As the demand for easy to use and secure website framework peaked around the world, the use of WordPress as the preferred content management system also skyrocketed. Part of the reason is the open-source nature of WordPress, which means that any security holes are actively fixed by the community. Moreover, the best practice applied when WordPress is developed allows it to be as secure as possible.
Various plugins also enable site administrators to extend the security features of WordPress, such as by restricting logins to specific IP addresses or implementing CAPTCHAs on every user interaction. However, with security also comes some inconvenience. By default, WordPress severely restricts the file types that you can upload through it. Understandably, the restriction is in place to avoid malicious users uploading files that can harm the website system. However, if you need to upload an unsupported file in a pinch without access to FTP/SSH, the restriction could prove frustrating.
Default Supported File Types in WordPress
To recap, WordPress itself supports a wide range of file type for uploads. You can upload images in JPG, JPEG, PNG, GIF, and ICO format, as well as office documents in PDF, DOC, DOCX, PPT, PPTX, PPS, PPSX, ODT, XLS, XLSX, and PSD. For multimedia websites, WordPress allows uploading of MP3, M4A, OGG, and WAV audio, as well as MP4, M4V, MOV, WMV, MPG, OGV, 3GP, and 3G2 video.
Internally, WordPress uses something called MIME (Multipurpose Internet Mail Extension) to filter the uploaded files, so that users can’t spoof the file extension to upload malicious files. Fortunately, if you need to upload files, not in the extension whitelist, you can do it with some efforts.
On Multisite Installation
If you have a WordPress network/multisite install, your job will be much easier. As a network admin, you have full control of allowed file types to upload to your website. To check whether your website is a network/multisite install, you can try to find the Network admin link after logging in as an admin.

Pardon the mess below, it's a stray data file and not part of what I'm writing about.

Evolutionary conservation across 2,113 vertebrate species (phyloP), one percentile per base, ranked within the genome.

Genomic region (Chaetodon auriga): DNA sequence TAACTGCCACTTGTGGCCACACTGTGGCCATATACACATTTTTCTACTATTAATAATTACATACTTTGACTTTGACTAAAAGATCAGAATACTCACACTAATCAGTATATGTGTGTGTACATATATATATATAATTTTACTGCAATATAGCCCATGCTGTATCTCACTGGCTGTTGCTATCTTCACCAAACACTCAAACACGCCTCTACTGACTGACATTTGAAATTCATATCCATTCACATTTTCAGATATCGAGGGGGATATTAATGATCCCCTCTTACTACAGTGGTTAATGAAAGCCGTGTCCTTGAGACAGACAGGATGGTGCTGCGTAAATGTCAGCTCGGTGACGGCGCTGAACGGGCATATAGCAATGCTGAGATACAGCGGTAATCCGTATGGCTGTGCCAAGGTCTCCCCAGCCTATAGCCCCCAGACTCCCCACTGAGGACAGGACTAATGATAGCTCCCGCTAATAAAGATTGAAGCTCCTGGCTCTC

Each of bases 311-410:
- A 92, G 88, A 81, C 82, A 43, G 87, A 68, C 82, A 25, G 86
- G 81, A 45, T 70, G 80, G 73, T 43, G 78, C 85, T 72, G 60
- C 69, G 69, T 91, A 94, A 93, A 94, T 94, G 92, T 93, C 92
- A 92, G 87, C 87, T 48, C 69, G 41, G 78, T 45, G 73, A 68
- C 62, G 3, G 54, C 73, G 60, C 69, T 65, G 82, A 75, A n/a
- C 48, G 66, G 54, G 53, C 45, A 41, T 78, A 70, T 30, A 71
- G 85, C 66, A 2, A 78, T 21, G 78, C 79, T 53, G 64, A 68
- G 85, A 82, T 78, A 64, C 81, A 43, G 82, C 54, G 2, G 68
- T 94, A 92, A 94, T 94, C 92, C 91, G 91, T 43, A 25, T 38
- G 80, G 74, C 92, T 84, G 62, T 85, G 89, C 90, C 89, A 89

If you can access the multisite admin, you can continue. Once in the multisite admin configuration page, click “Settings”, followed by “Network settings”. Then, you can find the “Upload file types” option, which could be used to allow files normally not allowed to be uploaded. Simply enter the file extension of the file you want to upload and click “Save”. Once saved, you and your users can upload the file with the extension you specify.
For Single Site Installation
However, if your WordPress installation is not a network/multisite one, you can use various plugins to achieve the same target. One of the most capable plugins is Enhanced Media Library, which you can use for free. To use Enhanced Media Library, visit the Add Plugins screen by clicking Plugins > Add Plugins.
Type Enhanced Media Library, then click “Install”. Wait for the installation process to finish (it should only take a few seconds), and click “Activate”. Once the Enhanced Media Library plugin is activated, you can see a “MIME Types” submenu in the Settings menu. Click the menu, and you will be able to enable or disable specific file extensions or MIME types for uploads.
You can also add new MIME types/file extensions to the upload whitelist by clicking “Add New MIME Type” at the top of the page. On the form that appears, enter your desired MIME type and file extension.
If there is no need for users to upload a file, not in the whitelist, you can upload the file through plugins that interface with the WordPress admin panel.
One of the excellent choices is Advanced File Manager plugin, which has a more than 40,000 install base and compatible with the latest version of WordPress. To start using the plugin, all you need to do is to install it through the Add Plugin screen. In the File Manager screen, you will see the file system of WordPress, fully exposed.
To upload a file, just click “Upload” and choose the files you want to upload. Ideally, you will want to store the uploaded file to “wp-content/upload/(year)/(month)” to make your WordPress installation less messy; however, you can upload the file anywhere you wish. After uploading, you can directly link the file to your post/page.
Most of the time, the upload needs of a typical WordPress user could be satisfied by following one of the aforementioned steps. However, if you need unrestricted uploads, you can edit the
wp-config.php, the core configuration file of WordPress.
Be aware, though, this method will allow anyone to upload any type of files to your website, so proceed with caution. To edit
wp-config.php and allow unfiltered uploads, grab your favorite FTP client and connect to your site through FTP. Download
wp-config.php from your site, and open it with a text editor such as Notepad. Add the following code to the file:
define('ALLOW_UNFILTERED_UPLOADS', true); and save the file. After saving the file, upload it back to the server.
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